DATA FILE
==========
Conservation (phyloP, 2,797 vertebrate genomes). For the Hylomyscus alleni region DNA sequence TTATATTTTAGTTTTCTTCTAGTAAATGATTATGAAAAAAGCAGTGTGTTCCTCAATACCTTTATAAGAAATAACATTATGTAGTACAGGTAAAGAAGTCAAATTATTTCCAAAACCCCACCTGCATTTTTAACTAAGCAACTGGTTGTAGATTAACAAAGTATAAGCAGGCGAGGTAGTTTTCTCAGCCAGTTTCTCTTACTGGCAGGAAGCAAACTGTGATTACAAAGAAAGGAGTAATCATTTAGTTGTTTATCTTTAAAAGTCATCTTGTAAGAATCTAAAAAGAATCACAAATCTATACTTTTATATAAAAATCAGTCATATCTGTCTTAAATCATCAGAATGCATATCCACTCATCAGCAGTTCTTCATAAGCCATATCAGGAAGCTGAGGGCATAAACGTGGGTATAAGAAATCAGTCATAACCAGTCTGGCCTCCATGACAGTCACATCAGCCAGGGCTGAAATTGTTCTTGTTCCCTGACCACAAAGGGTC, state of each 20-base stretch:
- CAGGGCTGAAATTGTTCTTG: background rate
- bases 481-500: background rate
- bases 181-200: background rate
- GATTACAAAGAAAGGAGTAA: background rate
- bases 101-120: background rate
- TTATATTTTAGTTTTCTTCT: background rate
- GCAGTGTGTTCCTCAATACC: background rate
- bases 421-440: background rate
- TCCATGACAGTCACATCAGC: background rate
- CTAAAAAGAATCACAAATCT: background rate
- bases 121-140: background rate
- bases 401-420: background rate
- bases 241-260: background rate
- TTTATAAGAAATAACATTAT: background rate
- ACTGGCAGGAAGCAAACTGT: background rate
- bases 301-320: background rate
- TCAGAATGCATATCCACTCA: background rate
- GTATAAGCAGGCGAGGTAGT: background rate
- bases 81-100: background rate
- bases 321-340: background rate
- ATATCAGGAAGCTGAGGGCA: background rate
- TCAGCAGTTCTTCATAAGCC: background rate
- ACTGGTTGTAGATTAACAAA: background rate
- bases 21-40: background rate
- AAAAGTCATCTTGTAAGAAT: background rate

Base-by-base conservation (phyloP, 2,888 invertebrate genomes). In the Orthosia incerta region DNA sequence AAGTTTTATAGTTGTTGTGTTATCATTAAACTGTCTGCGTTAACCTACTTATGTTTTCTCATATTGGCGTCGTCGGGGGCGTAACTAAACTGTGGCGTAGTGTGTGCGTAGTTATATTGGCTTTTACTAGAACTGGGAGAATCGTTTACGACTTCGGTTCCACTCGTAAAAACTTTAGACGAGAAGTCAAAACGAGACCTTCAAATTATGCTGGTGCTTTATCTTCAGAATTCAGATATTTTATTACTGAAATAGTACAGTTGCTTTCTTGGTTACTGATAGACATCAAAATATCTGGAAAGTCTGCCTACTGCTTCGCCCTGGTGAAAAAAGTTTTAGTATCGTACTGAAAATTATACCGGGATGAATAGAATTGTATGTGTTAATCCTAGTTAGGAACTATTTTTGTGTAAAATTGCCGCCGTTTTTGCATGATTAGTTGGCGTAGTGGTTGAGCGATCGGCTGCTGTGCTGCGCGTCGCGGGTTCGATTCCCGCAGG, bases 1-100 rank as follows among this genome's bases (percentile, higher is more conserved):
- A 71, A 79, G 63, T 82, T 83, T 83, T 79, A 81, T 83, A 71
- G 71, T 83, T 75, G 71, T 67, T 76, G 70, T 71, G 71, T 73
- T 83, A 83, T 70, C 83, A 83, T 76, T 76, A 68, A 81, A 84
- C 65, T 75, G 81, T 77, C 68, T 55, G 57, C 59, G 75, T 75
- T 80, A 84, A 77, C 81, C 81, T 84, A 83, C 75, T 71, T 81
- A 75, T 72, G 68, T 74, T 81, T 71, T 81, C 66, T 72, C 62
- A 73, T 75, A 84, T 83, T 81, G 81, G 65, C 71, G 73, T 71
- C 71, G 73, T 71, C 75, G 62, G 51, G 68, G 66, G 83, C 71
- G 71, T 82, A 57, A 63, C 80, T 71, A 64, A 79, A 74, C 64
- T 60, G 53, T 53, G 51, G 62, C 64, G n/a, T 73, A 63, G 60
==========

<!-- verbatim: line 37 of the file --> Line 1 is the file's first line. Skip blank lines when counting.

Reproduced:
- T 60, G 53, T 53, G 51, G 62, C 64, G n/a, T 73, A 63, G 60